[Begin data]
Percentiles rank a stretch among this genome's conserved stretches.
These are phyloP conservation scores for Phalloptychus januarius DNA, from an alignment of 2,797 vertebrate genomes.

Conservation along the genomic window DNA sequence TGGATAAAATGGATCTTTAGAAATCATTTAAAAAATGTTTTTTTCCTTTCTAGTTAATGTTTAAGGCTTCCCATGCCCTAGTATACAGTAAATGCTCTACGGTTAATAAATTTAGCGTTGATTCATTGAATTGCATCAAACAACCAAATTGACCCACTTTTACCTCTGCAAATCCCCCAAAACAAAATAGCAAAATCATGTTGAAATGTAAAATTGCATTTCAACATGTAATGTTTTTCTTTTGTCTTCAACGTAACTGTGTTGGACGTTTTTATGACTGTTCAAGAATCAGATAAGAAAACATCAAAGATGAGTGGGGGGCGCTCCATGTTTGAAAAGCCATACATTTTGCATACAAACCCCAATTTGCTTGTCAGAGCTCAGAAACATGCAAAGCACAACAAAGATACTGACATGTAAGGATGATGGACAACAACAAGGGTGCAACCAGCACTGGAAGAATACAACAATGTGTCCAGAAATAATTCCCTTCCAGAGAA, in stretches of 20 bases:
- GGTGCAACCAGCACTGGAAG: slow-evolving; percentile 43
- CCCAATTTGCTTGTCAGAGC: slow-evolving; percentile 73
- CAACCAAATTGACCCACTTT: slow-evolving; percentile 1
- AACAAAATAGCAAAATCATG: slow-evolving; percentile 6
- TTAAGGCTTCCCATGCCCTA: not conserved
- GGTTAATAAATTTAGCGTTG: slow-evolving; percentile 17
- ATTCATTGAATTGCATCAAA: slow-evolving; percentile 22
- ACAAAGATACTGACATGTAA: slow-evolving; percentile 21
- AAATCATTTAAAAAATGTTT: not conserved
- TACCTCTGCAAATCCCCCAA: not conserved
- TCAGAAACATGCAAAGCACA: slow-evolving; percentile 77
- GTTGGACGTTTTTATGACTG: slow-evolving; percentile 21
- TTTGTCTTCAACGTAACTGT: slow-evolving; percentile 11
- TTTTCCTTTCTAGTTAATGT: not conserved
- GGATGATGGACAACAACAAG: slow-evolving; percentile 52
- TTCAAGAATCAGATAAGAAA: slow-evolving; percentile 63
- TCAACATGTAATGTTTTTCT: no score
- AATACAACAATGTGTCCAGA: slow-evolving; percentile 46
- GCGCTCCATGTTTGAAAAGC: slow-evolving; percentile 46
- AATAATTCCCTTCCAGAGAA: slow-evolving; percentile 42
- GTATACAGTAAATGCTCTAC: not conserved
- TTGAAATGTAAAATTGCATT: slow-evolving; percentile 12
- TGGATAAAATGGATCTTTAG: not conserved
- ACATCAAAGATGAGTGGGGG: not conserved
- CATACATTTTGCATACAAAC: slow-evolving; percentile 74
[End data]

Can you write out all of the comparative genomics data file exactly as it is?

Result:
Percentiles rank a stretch among this genome's conserved stretches.
These are phyloP conservation scores for Phalloptychus januarius DNA, from an alignment of 2,797 vertebrate genomes.

Conservation along the genomic window DNA sequence TGGATAAAATGGATCTTTAGAAATCATTTAAAAAATGTTTTTTTCCTTTCTAGTTAATGTTTAAGGCTTCCCATGCCCTAGTATACAGTAAATGCTCTACGGTTAATAAATTTAGCGTTGATTCATTGAATTGCATCAAACAACCAAATTGACCCACTTTTACCTCTGCAAATCCCCCAAAACAAAATAGCAAAATCATGTTGAAATGTAAAATTGCATTTCAACATGTAATGTTTTTCTTTTGTCTTCAACGTAACTGTGTTGGACGTTTTTATGACTGTTCAAGAATCAGATAAGAAAACATCAAAGATGAGTGGGGGGCGCTCCATGTTTGAAAAGCCATACATTTTGCATACAAACCCCAATTTGCTTGTCAGAGCTCAGAAACATGCAAAGCACAACAAAGATACTGACATGTAAGGATGATGGACAACAACAAGGGTGCAACCAGCACTGGAAGAATACAACAATGTGTCCAGAAATAATTCCCTTCCAGAGAA, in stretches of 20 bases:
- GGTGCAACCAGCACTGGAAG: slow-evolving; percentile 43
- CCCAATTTGCTTGTCAGAGC: slow-evolving; percentile 73
- CAACCAAATTGACCCACTTT: slow-evolving; percentile 1
- AACAAAATAGCAAAATCATG: slow-evolving; percentile 6
- TTAAGGCTTCCCATGCCCTA: not conserved
- GGTTAATAAATTTAGCGTTG: slow-evolving; percentile 17
- ATTCATTGAATTGCATCAAA: slow-evolving; percentile 22
- ACAAAGATACTGACATGTAA: slow-evolving; percentile 21
- AAATCATTTAAAAAATGTTT: not conserved
- TACCTCTGCAAATCCCCCAA: not conserved
- TCAGAAACATGCAAAGCACA: slow-evolving; percentile 77
- GTTGGACGTTTTTATGACTG: slow-evolving; percentile 21
- TTTGTCTTCAACGTAACTGT: slow-evolving; percentile 11
- TTTTCCTTTCTAGTTAATGT: not conserved
- GGATGATGGACAACAACAAG: slow-evolving; percentile 52
- TTCAAGAATCAGATAAGAAA: slow-evolving; percentile 63
- TCAACATGTAATGTTTTTCT: no score
- AATACAACAATGTGTCCAGA: slow-evolving; percentile 46
- GCGCTCCATGTTTGAAAAGC: slow-evolving; percentile 46
- AATAATTCCCTTCCAGAGAA: slow-evolving; percentile 42
- GTATACAGTAAATGCTCTAC: not conserved
- TTGAAATGTAAAATTGCATT: slow-evolving; percentile 12
- TGGATAAAATGGATCTTTAG: not conserved
- ACATCAAAGATGAGTGGGGG: not conserved
- CATACATTTTGCATACAAAC: slow-evolving; percentile 74